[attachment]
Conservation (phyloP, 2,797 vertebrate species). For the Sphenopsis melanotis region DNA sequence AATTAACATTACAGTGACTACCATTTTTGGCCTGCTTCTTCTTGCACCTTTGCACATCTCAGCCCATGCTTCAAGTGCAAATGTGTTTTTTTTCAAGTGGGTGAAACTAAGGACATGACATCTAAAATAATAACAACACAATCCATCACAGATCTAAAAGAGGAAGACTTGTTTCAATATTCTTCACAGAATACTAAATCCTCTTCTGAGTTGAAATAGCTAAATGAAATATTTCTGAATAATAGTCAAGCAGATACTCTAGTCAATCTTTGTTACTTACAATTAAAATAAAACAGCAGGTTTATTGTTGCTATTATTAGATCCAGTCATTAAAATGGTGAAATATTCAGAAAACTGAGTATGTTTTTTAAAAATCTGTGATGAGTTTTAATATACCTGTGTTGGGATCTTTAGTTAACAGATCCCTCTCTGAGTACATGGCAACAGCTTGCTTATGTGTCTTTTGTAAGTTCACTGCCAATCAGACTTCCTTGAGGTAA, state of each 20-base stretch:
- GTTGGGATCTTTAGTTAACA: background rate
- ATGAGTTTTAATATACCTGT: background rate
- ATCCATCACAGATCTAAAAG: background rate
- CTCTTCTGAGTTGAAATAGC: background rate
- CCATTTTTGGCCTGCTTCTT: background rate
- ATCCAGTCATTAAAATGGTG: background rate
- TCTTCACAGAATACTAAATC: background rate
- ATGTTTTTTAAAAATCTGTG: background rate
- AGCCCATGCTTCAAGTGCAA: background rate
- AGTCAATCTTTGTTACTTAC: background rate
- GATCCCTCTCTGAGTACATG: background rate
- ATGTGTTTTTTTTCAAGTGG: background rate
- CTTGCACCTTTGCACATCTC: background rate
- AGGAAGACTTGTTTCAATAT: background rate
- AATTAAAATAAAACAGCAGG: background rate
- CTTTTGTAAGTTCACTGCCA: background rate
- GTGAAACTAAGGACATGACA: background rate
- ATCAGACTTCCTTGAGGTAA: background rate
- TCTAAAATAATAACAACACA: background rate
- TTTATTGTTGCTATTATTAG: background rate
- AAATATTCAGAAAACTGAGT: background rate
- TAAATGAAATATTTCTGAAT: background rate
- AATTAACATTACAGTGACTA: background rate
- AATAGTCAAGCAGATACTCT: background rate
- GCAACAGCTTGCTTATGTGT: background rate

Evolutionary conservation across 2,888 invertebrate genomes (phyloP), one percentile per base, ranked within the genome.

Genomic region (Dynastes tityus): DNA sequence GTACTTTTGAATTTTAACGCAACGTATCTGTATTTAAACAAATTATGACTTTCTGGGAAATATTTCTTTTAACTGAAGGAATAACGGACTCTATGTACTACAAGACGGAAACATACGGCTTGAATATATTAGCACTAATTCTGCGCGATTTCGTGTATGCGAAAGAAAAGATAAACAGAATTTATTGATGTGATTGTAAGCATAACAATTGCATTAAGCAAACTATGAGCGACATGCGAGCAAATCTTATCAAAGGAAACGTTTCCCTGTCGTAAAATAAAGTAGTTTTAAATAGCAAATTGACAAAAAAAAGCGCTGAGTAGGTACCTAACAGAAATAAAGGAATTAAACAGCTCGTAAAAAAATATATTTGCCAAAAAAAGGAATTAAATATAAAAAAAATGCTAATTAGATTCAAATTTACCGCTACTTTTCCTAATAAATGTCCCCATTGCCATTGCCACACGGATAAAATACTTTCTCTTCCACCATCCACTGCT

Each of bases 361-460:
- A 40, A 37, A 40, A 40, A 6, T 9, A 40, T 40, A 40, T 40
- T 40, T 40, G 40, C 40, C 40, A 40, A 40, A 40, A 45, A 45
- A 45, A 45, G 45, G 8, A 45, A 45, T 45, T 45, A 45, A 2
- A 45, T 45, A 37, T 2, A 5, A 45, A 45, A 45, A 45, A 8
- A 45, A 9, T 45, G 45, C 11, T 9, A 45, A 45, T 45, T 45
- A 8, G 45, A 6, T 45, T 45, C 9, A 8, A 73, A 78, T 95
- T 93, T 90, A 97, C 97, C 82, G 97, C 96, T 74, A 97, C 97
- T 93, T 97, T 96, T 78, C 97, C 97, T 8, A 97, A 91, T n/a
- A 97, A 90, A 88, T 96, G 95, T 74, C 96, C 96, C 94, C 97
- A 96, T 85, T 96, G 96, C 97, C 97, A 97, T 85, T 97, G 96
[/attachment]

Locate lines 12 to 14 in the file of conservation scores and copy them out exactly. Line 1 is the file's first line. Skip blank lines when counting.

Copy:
- GATCCCTCTCTGAGTACATG: background rate
- ATGTGTTTTTTTTCAAGTGG: background rate
- CTTGCACCTTTGCACATCTC: background rate